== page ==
Amis Analysis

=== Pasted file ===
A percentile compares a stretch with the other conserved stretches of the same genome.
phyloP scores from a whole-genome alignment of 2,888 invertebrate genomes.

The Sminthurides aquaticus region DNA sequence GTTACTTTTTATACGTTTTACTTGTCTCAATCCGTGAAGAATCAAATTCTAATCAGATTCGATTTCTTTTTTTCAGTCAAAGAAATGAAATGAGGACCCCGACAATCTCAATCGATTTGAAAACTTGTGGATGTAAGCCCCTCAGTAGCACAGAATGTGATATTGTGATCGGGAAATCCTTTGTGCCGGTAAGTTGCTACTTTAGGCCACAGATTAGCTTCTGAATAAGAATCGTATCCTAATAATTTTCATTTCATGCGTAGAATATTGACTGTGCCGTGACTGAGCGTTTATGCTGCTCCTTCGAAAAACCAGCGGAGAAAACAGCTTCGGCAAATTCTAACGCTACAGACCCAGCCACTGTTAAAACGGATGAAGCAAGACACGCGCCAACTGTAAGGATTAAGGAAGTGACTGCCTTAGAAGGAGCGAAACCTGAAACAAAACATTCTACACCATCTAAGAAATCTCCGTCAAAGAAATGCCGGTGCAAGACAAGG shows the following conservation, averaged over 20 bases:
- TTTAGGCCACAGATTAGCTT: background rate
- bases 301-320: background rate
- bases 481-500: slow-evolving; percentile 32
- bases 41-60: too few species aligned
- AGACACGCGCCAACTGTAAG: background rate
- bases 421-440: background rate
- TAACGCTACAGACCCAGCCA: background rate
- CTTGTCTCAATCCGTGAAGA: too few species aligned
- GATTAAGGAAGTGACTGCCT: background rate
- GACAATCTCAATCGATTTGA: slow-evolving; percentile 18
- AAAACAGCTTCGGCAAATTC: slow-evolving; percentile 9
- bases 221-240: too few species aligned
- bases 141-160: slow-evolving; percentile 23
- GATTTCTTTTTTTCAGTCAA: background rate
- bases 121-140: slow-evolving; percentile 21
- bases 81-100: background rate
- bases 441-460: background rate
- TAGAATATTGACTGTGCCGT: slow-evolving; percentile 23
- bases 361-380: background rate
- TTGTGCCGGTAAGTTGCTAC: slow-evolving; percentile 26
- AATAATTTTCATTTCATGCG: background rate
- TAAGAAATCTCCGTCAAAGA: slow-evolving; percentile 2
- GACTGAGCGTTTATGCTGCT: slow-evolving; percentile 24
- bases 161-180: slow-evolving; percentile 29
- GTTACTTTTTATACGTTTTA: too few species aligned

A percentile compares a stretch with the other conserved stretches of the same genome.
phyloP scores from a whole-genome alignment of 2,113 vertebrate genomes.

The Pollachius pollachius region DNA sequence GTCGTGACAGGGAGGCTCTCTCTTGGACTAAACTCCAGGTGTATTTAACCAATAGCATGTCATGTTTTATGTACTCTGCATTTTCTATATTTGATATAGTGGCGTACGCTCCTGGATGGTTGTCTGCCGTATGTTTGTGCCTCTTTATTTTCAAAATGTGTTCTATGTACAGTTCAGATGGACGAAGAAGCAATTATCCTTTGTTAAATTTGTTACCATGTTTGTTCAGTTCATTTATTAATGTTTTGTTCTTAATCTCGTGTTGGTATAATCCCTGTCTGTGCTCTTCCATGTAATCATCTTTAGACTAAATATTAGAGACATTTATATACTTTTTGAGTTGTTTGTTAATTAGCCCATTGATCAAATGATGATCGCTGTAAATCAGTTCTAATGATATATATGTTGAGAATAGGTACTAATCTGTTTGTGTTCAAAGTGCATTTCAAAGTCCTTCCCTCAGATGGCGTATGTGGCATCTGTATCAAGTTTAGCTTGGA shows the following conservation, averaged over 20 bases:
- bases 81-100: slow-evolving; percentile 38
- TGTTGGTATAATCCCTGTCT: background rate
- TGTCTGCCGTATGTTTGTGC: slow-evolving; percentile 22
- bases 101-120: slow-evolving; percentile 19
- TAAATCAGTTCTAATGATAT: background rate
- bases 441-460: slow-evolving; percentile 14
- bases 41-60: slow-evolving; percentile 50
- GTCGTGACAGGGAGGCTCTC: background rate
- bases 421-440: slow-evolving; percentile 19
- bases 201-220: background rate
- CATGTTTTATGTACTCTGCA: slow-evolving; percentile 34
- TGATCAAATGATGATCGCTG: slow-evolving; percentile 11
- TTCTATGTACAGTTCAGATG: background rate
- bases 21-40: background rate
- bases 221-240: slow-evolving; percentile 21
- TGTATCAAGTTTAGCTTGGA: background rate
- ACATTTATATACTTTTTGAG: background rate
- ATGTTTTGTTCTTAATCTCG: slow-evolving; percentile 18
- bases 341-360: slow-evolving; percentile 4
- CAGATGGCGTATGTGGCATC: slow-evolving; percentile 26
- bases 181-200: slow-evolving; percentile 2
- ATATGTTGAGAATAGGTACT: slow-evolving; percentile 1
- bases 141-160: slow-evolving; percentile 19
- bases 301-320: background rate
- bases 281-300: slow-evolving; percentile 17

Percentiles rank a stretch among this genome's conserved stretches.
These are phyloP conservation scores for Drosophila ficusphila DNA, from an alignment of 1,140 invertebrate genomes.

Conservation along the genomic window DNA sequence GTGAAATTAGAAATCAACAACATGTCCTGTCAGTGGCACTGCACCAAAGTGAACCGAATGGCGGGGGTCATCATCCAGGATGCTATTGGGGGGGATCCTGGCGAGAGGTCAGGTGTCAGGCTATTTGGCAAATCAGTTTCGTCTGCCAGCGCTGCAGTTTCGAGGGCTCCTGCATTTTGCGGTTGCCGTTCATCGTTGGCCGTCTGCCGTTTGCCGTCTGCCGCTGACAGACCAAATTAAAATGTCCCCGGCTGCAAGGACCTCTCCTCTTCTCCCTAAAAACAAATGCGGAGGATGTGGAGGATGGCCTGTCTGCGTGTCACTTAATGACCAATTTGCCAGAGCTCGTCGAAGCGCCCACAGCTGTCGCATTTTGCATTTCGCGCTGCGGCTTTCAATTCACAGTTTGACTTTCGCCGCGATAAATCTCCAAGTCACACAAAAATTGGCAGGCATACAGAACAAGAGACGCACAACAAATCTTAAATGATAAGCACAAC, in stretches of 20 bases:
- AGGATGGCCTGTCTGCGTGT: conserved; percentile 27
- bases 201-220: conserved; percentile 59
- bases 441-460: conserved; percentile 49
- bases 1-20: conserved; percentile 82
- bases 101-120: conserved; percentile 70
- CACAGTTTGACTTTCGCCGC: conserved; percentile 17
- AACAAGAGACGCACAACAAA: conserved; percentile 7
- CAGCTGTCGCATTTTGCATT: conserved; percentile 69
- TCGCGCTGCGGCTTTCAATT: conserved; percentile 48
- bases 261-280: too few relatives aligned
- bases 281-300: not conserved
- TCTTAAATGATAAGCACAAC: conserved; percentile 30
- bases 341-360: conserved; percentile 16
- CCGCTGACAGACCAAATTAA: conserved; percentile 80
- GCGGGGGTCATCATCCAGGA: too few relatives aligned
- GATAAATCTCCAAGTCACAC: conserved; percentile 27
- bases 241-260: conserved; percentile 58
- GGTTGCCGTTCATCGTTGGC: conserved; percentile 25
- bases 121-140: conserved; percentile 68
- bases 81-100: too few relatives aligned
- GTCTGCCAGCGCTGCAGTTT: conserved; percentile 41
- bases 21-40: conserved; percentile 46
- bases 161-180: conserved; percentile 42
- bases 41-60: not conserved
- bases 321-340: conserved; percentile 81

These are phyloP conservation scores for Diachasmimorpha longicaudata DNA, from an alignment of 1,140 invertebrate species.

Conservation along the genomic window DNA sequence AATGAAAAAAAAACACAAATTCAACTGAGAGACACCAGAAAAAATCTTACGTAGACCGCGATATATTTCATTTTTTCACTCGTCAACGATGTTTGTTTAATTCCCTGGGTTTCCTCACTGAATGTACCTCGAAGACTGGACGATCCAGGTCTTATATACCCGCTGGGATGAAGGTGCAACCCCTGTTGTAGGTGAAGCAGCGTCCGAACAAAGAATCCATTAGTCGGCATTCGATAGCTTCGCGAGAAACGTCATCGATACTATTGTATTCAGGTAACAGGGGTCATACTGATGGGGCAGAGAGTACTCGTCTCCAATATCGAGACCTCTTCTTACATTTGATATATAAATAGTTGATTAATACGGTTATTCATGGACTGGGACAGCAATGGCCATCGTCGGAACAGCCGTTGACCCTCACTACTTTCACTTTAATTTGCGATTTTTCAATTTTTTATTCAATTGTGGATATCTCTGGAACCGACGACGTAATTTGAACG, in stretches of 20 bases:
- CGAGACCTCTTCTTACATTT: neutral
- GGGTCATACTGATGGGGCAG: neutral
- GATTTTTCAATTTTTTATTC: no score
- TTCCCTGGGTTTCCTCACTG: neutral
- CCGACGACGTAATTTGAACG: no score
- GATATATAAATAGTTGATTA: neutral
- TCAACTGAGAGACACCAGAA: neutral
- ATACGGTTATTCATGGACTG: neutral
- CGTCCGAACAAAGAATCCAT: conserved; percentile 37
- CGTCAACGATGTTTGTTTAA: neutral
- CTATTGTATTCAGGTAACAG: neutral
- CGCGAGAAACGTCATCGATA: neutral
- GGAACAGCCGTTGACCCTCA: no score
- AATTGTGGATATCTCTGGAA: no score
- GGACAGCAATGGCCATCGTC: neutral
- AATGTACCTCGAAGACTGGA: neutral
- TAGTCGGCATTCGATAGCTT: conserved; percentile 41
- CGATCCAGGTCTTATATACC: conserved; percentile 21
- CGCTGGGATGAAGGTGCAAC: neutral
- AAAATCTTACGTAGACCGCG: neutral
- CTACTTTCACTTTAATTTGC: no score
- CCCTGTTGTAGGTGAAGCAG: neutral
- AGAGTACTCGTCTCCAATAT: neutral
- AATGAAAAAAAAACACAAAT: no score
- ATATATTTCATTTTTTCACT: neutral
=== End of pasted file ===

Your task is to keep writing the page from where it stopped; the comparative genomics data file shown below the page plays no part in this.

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As readers we gain an unusual and disturbing perspective from the protagonist through the backwards narrative, and that’s vulnerability. This perspective is gained from the statement “ Tod’s very down on the pimps…” From reading the entire book we generally draw the conclusion that Tod is a cold creature, yet here we are introduced to him showing an extent of emotion and not the narrator. Amis’ use of the word “very” is key, as it shows the extent of which Tod is discontented with the pimps along with consideration (which is a humane characteristic, contrasting the animalistic descriptions he’s been previously given) towards women, whom he often favors physical rather than emotional attachments with, and so we see him out of his ‘comfort zone’ and therefore emotionally vulnerable The fact that he dislikes the pimps proves he does have a human side , but it also indicates that he doesn’t like the idea of a man in control over a number of woman – which is significant and contradictory to himself as he was in control of a number of men and woman when he was a Nazi doctor at Auschwitz, highlighting his struggle with his identity. What makes this revelation of vulnerability disturbing is that it is juxtaposed against the view that pimps are ‘outstanding’, given to us by a narrator we considered to be the warm innocent. The backwards narrative also creates a sense of confusion and disorientation which has a primary effect on the narrators understanding of right and wrong, subsequently showing his ability to be easily misled. There is therefore innocence the statement “…until men come along and rape them, and then they’re okay again” as the backwards narration has disillusioned the narrator into believing a distressing criminal act is an act of healing, it could be implied that due to the indoctrination of the time, Tod had little grasp of what was right and wrong and

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